Richard North Patterson, author of 14 previous bestselling
novels, has hit the political campaign trail with his latest
effort, THE RACE.
Lead character Corey Grace is a handsome and charismatic Republican
senator from Ohio vying for his party's presidential nomination.
Additionally, he is a Gulf War hero and a divorced man who is known
for speaking his mind and voting his conscience rather than the
party line. His principal opponents for the nomination are Rob
Marotta, the party establishment favorite, and Bob Christy, a
leader of the Christian right. To add to the mix, Grace has begun
dating an African-American Hollywood actress, Lexie Hart. He also
represents several anti-Republican ideals --- he is pro-choice,
pro-stem cell research, pro-civil unions and environmentally
conscious. These views make Grace an easy target, which his
political opponents hope to exploit in an effort to run him out of
With the inundation of political figures and celebrities in today's
media, I found it impossible to read this novel without finding
real-life characterizations for many of Patterson's fictional
characters --- war hero/POW/handsome young candidate (John McCain
meets John Edwards?), billionaire/entrepreneur/multi-media magnate
(Sir Richard Branson?), African-American/Oscar-winning liberal
actress (Halle Berry?), African-American/former
military/ex-Secretary of State (Colin Powell?) and scheming
political puppeteer (Karl Rove?).
While it was somewhat distracting to follow these characters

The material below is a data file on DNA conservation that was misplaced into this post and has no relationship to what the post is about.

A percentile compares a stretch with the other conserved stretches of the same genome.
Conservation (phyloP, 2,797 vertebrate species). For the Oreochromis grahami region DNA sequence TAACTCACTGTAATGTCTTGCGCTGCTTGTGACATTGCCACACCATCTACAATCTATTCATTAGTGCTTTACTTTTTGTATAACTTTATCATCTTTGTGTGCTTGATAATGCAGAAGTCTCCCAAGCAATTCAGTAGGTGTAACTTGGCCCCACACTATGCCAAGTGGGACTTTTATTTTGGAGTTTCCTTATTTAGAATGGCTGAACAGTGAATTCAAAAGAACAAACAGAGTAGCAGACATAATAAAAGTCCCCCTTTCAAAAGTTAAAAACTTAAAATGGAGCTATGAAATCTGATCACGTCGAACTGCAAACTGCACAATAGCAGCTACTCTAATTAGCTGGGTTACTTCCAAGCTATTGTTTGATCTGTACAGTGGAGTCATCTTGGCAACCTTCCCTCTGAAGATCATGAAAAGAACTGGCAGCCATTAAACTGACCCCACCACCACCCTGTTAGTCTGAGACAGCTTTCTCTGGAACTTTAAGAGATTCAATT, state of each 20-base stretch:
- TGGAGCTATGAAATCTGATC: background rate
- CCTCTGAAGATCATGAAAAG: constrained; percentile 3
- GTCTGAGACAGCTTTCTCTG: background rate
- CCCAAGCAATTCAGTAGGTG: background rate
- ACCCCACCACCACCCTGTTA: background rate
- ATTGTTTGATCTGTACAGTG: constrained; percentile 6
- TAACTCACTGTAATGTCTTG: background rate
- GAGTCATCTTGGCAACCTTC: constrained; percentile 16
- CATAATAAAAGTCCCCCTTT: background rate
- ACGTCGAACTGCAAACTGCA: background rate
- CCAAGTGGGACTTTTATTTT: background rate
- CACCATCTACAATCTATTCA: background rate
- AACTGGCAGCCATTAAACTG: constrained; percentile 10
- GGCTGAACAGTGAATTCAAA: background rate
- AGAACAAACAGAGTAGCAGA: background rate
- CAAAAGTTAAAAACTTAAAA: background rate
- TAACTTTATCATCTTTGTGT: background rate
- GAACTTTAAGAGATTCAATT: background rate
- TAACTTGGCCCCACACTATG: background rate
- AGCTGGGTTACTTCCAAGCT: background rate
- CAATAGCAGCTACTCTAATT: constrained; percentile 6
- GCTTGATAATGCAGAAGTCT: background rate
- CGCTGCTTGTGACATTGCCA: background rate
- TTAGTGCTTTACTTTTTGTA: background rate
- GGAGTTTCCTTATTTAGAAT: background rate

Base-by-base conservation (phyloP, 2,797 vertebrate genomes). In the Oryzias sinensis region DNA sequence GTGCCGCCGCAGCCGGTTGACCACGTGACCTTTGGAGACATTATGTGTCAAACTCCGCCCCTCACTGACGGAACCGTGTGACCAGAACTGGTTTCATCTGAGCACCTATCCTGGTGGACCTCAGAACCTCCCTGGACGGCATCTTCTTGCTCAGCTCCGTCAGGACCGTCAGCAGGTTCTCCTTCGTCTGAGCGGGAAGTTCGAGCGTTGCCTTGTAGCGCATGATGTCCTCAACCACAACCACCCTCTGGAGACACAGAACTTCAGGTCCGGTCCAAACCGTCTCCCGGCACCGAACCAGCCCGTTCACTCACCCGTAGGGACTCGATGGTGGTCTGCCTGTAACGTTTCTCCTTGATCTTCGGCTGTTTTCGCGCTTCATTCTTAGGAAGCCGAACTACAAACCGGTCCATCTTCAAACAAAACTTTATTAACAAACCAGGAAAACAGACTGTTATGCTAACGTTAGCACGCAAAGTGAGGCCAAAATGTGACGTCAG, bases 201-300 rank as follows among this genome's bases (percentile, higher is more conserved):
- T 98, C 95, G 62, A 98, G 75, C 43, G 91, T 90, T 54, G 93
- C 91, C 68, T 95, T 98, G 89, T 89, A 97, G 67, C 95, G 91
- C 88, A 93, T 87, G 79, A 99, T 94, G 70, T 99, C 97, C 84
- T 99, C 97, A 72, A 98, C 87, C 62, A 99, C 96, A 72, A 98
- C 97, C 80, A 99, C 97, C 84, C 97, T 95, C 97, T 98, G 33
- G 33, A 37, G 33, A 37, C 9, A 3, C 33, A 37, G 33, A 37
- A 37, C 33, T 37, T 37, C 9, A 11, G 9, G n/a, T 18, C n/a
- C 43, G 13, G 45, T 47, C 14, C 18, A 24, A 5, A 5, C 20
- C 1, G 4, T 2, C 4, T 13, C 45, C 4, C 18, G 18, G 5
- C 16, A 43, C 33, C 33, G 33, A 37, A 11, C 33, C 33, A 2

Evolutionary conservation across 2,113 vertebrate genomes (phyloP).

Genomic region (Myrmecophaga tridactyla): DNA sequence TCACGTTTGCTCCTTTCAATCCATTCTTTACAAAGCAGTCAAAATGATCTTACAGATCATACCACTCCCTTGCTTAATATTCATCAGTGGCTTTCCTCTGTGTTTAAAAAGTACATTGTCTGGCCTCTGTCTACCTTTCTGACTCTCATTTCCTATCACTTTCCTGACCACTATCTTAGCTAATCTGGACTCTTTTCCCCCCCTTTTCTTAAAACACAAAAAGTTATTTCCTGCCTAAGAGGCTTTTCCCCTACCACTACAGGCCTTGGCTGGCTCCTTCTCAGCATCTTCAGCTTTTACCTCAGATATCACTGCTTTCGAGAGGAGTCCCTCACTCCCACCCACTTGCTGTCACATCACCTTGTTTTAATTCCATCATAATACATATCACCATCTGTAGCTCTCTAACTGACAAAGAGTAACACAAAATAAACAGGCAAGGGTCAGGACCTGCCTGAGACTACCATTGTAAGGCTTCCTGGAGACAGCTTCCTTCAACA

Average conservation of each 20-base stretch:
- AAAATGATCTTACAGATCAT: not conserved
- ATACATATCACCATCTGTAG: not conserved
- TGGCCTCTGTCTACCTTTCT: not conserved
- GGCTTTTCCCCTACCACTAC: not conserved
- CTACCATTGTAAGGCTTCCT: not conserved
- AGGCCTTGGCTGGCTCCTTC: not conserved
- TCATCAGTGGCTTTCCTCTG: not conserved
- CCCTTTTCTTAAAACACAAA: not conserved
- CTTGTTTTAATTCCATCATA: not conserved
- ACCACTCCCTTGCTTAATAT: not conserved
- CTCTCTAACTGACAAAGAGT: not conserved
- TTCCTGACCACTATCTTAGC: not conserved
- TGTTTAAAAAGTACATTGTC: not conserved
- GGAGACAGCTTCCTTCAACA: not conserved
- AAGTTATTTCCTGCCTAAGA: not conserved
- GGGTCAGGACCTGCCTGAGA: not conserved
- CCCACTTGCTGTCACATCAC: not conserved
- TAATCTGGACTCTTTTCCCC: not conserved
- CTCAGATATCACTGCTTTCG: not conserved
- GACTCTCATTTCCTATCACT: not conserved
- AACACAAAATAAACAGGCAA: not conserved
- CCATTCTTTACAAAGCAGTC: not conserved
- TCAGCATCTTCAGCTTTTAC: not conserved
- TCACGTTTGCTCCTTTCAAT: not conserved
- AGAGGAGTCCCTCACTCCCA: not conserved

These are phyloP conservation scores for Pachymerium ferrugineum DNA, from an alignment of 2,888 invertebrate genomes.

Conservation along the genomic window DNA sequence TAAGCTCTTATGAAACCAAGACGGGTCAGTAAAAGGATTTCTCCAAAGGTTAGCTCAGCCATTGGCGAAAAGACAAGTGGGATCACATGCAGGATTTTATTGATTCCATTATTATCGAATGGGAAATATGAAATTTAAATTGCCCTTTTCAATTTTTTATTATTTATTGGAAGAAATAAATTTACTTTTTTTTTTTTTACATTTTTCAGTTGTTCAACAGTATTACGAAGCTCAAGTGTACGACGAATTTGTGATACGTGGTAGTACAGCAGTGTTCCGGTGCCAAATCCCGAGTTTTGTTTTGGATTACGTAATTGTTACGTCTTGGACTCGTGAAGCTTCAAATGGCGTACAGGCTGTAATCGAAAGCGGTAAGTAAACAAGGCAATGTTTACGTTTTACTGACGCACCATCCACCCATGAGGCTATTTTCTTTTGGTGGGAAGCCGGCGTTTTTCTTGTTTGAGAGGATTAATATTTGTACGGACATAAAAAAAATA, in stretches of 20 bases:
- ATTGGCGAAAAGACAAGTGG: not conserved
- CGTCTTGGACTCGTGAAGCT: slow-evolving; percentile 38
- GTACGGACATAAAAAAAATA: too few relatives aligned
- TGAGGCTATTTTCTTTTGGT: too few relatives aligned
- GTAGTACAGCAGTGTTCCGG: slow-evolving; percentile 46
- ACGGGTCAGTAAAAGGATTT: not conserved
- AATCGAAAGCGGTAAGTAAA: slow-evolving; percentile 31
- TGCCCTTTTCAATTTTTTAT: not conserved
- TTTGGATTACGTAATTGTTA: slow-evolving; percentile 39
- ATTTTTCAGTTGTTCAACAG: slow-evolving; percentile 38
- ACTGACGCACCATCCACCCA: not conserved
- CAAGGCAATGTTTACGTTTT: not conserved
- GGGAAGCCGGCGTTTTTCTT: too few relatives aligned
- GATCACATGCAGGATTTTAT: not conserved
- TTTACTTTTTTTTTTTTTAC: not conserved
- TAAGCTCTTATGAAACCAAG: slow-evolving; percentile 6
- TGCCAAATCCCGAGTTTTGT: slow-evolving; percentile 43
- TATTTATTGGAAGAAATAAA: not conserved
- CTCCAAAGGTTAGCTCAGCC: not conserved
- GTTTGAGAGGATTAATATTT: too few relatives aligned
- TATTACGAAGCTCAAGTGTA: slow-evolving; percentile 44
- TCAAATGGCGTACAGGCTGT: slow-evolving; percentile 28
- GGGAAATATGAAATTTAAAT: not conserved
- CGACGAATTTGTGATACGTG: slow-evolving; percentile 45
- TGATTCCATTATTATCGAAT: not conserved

without making real-life comparisons, it also gave perspective to
the events that were to unfold. It is obvious that Richard North
Patterson was an SEC liaison as well as a former board member of
several Washington advocacy groups. The keen insights into modern
political campaigning that he provides keep this story moving at a
rapid pace while never losing interest or failing to emphasize the
many issues the novel is tackling.
Grace not only faces an uphill battle for his party's nomination
but he also is fighting to keep potentially career-ending secrets
from being exposed. These secrets surround both his guilt over the
death of a Gulf War comrade due to his maybe less-than-heroic
actions as well as the fact that his younger brother (who committed
suicide while at a military academy) was homosexual. Grace's
radical, non-Republican views, coupled with his interracial affair
with Lexie Hart, might be enough to cost him the nomination;
exposure of his "secrets" would ensure that.
The depiction of the three-man race for the party's nomination is
well-captured by Patterson, and there are many pitfalls facing
Grace as a result of his opponents. Rob Marotta and his campaign
manager, Magnus Price, go so far as to present Grace as a
"Manchurian Candidate" who may be in league with Al-Qaeda, while
Bob Christy pressures Grace on Christian ideals that oppose
same-sex marriage and abortion rights. Toss in the fact that Grace
fires his own campaign manager midway through the race and you
can't help but wonder how he can overcome all these obstacles to
secure his party's nomination.
The ending of this taut political thriller provides an unexpected
twist, and there were just enough political betrayals and posturing
throughout the tale to keep my interest to the very end. With the
2008 presidential race almost upon us, THE RACE proves to be a
timely and compelling read.
Reviewed by Ray Palen on April 27, 2011